Quantcast
Environmental News for a Healthier Planet and Life

In Blow to Monsanto, Arkansas Ban on Controversial Herbicide to Remain

GMO

Monsanto lost its bid to overturn Arkansas' ban on dicamba, a controversial weedkiller linked to extensive damage to famers' crops in the state as well as several other states.

The agribusiness giant makes a version of the herbicide called XtendiMax that's paired with its seeds that are genetically engineered to resist the product. DuPont Co. and BASF SE also sell their own dicamba-based formulations.


Pulaski County Circuit Judge Chris Piazza dismissed Monsanto's lawsuit Friday citing a recent Arkansas Supreme Court ruling which held that the state cannot be made a defendant in court.

"We are disappointed in the court's decision to dismiss our legal challenge of the plant board's restrictions, and we will consider additional legal steps that might be appropriate," Scott Partridge, the company's vice president of global strategy, told the Associated Press in a statement. "We look forward to the day when Arkansas growers can benefit from the latest weed-control technology on the market."

The AP further reported:

"Among other arguments, Monsanto claimed that the state did not consider the economic impact of the ban. The company also challenged the makeup of the 18-member board, arguing a state law that gives private groups such as the state Seed Growers Association power to appoint members violates Arkansas' constitution. Piazza said he wouldn't going to rule specifically on the request for a preliminary injunction in case his dismissal ruling is appealed and sent back to his court."

Monsanto—which expects farmers to plant 40 million acres of dicamba-tolerant soybeans and 6 million acres of a cotton version across the U.S. this year—sued the Arkansas State Plant Board over its decision to ban the herbicide's sale and use between April 16 and Oct. 31. The regulators made the decision after receiving nearly 1,000 complaints last year over dicamba damage.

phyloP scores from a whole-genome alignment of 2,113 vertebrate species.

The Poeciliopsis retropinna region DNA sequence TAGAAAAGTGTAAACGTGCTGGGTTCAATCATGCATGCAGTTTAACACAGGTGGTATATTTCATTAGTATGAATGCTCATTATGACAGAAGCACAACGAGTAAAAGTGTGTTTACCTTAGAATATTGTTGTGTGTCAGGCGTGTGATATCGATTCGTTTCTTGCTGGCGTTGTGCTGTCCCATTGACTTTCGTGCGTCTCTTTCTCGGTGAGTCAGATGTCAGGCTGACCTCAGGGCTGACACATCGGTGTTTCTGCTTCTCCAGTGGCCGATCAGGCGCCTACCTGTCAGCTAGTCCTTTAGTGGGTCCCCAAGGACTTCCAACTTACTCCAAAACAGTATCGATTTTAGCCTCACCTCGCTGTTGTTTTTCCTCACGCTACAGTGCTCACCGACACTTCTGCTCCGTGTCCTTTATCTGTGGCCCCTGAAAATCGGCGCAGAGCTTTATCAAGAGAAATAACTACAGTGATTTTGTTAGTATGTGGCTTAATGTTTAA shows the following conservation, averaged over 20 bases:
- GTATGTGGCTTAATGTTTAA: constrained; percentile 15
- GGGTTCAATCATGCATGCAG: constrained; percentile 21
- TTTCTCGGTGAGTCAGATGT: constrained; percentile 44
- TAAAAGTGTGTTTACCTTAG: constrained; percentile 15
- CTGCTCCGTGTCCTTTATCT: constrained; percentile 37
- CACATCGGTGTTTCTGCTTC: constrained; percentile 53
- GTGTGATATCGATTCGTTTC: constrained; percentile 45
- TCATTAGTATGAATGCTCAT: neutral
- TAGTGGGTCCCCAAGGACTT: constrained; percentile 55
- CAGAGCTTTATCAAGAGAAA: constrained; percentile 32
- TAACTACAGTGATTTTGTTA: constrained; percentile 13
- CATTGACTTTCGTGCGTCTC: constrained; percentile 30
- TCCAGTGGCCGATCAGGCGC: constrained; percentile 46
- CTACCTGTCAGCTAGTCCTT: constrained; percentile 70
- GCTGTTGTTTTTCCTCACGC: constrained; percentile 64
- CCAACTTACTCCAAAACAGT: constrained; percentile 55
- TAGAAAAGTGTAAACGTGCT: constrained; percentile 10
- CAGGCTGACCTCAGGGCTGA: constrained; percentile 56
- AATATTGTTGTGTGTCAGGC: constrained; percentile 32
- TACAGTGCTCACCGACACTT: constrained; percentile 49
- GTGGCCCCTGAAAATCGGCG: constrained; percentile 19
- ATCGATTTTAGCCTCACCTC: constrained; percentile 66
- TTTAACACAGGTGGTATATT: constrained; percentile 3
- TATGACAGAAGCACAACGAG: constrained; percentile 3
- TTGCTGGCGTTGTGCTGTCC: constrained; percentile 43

The powerful and drift-prone herbicide has been blamed for damaging more than three millions of acres of non-target crops across the country. Other states such as Tennessee and Missouri—Monsanto's home state—have also imposed temporary bans or restrictions on the use of dicamba to curb further damage.

Although dicamba has been around for decades, Monsanto, DuPont Co. and BASF SE sells new formulations of the herbicide that's said to be less drift-prone and volatile than older versions when used correctly.

Monsanto has long defended its product, blaming growers for using older versions of dicamba or not following directions on the new product label.

The controversy will not die anytime soon. On Friday, public interest organizations representing farmers and conservationists made their legal case in a federal lawsuit against the U.S. Environmental Protection Agency (EPA) and Monsanto, challenging EPA's approval of Monsanto's XtendiMax pesticide.

A Brood X cicada in 2004. Pmjacoby / CC BY-SA 3.0

Fifteen states are in for an unusually noisy spring.

Read More Show Less

EcoWatch Daily Newsletter

A creative depiction of bigfoot in a forest. Nisian Hughes / Stone / Getty Images

Deep in the woods, a hairy, ape-like man is said to be living a quiet and secluded life. While some deny the creature's existence, others spend their lives trying to prove it.

Read More Show Less

Trending

President of the European Investment Bank Werner Hoyer holds a press conference in Brussels, Belgium on Jan. 30, 2020. Dursun Aydemir / Anadolu Agency via Getty Images

By Jon Queally

Noted author and 350.org co-founder Bill McKibben was among the first to celebrate word that the president of the European Investment Bank on Wednesday openly declared, "To put it mildly, gas is over" — an admission that squares with what climate experts and economists have been saying for years if not decades.

Read More Show Less

A dwarf giraffe is seen in Uganda, Africa. Dr. Michael Brown, GCF

Nine feet tall is gigantic by human standards, but when researcher and conservationist Michael Brown spotted a giraffe in Uganda's Murchison Falls National Park that measured nine feet, four inches, he was shocked.

Read More Show Less
Kelsey Mueller, 16, pets Ruby while waiting with her family to be escorted from the evacuation zone at the Shaver Lake Marina parking lot off of CA-168 during the Creek Fire on Sept. 7, 2020 in Shaver Lake, California. Kent Nishimura / Los Angeles Times / Getty Images

By Daisy Simmons

In a wildfire, hurricane, or other disaster, people with pets should heed the Humane Society's advice: If it isn't safe for you, it isn't safe for your animals either.

Read More Show Less